BY MARY ANNA TOWLER
Several commentators have been highlighting an important but largely overlooked aspect of yesterday’s Supreme Court health-care ruling: the decision related to the expansion of Medicaid.
Under the Affordable Care Act, states are encouraged to expand Medicaid coverage; to make it attractive for all states to do that, the federal government will pay the full cost of the expansion for the first three years, and will cover 90 percent of the cost after that.
But until yesterday’s ruling, there was a severe penalty: If states didn’t expand their Medicaid coverage, the federal government would withhold all Medicaid funding, even funding unrelated to the expansion. Seven of the nine justices agreed that the government can’t do that.
Some commentators have worried that the ruling makes it likely that many states will not participate in the expansion, leaving millions of Americans still without health-care coverage. But on scotusblog today, Kevin Russell adds another concern: Yesterday’s court ruling, he writes, may open the door to states suing to get out of other federal programs that have carried similar penalties.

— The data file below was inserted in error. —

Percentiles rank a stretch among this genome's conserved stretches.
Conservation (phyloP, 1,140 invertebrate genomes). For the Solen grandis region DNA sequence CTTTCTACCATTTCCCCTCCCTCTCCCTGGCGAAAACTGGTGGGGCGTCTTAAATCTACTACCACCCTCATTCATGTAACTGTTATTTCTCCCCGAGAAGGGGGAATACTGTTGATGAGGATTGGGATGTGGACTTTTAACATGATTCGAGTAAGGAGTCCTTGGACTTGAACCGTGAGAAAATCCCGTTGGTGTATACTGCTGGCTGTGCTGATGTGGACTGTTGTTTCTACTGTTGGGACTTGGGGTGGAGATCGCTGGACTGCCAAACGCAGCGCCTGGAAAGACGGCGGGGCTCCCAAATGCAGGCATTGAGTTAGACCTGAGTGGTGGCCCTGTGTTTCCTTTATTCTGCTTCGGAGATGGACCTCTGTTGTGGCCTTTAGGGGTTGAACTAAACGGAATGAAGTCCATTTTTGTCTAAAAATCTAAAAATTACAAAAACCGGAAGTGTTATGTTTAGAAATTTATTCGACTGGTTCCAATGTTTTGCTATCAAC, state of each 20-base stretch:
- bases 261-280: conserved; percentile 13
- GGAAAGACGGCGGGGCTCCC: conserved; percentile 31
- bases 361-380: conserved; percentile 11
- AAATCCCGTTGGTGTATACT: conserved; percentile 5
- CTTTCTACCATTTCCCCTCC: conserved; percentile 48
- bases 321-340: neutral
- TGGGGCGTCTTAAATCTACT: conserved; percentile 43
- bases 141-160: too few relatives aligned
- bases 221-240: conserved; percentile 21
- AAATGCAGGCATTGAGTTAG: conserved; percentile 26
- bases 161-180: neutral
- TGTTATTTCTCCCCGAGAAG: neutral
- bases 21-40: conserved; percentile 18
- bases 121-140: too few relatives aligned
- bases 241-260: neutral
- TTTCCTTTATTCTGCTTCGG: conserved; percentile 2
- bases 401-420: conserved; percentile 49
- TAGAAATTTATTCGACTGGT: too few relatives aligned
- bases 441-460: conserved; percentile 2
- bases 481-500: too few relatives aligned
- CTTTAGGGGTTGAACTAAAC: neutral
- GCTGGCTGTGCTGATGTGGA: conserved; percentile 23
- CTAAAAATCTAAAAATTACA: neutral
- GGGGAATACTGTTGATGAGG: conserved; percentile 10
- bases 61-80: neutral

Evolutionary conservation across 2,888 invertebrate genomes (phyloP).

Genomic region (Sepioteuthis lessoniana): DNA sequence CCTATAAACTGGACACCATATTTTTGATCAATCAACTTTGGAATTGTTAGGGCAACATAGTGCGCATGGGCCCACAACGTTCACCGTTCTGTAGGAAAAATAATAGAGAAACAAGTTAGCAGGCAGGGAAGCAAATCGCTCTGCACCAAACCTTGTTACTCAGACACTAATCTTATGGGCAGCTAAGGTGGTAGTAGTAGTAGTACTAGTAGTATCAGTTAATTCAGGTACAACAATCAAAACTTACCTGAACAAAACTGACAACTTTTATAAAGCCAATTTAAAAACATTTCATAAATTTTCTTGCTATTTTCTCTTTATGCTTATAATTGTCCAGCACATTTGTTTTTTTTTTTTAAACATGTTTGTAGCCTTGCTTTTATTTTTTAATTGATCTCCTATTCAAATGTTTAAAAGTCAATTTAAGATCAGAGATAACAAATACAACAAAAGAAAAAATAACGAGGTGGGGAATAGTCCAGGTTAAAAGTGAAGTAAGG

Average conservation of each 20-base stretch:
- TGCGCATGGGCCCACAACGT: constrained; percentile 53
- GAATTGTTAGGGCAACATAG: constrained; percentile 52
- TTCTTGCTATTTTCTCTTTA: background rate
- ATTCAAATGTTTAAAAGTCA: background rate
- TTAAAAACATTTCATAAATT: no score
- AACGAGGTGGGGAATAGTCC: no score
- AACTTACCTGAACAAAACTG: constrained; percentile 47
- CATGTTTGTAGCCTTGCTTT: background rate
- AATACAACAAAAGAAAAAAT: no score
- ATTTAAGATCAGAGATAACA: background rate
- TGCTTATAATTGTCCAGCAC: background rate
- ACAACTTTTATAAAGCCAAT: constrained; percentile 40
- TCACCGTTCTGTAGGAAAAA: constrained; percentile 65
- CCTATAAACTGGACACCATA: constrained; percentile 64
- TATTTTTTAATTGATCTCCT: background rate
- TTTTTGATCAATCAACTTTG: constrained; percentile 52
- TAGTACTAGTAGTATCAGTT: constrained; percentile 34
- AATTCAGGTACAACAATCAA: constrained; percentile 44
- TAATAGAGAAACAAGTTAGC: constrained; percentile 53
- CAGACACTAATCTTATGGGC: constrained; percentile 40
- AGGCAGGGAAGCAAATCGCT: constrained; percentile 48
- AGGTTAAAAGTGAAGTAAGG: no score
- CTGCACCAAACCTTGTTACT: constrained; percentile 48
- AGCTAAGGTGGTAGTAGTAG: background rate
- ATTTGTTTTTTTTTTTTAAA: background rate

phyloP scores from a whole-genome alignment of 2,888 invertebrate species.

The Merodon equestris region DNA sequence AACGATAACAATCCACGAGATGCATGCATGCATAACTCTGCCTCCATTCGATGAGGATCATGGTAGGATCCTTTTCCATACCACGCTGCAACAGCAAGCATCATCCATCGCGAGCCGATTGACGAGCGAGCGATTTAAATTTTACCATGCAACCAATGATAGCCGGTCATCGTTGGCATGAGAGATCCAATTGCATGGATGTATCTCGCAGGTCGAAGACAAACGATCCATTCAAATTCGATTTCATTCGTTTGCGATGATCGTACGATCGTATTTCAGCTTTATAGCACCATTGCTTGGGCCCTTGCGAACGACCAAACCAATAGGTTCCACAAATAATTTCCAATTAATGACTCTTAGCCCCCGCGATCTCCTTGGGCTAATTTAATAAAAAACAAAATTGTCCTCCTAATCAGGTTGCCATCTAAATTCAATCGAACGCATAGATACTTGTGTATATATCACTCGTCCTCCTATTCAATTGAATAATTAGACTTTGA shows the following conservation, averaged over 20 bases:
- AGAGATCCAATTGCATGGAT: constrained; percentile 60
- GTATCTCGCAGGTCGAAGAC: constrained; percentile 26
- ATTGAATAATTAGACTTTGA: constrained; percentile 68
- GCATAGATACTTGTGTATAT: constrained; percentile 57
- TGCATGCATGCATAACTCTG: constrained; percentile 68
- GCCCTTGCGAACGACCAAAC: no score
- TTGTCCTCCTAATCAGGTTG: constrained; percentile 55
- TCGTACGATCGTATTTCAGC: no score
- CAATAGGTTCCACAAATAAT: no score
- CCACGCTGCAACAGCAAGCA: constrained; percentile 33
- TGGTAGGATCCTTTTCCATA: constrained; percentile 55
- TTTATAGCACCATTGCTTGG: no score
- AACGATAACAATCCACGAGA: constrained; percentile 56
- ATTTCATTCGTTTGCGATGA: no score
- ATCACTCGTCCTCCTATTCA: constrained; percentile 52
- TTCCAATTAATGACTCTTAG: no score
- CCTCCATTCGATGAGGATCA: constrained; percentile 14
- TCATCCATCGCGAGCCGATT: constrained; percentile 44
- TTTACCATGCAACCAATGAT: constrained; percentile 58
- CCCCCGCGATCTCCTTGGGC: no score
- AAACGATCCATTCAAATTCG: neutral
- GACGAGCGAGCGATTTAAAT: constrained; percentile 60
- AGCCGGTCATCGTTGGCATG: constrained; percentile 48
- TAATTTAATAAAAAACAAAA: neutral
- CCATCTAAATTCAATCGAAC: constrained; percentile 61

Among them, he writes: “Title IX (sex discrimination in federally funded education programs), Title IV (race discrimination in any federally funded program), and the Rehabilitation Act (disability discrimination in federally funded programs).”
Russell concludes that it probably isn’t likely that the Supreme Court would strike down those older laws. But, he adds, “I would not be surprised to see some lower courts holding the statutes unconstitutional, and I would be shocked if states did not ask them to do so.”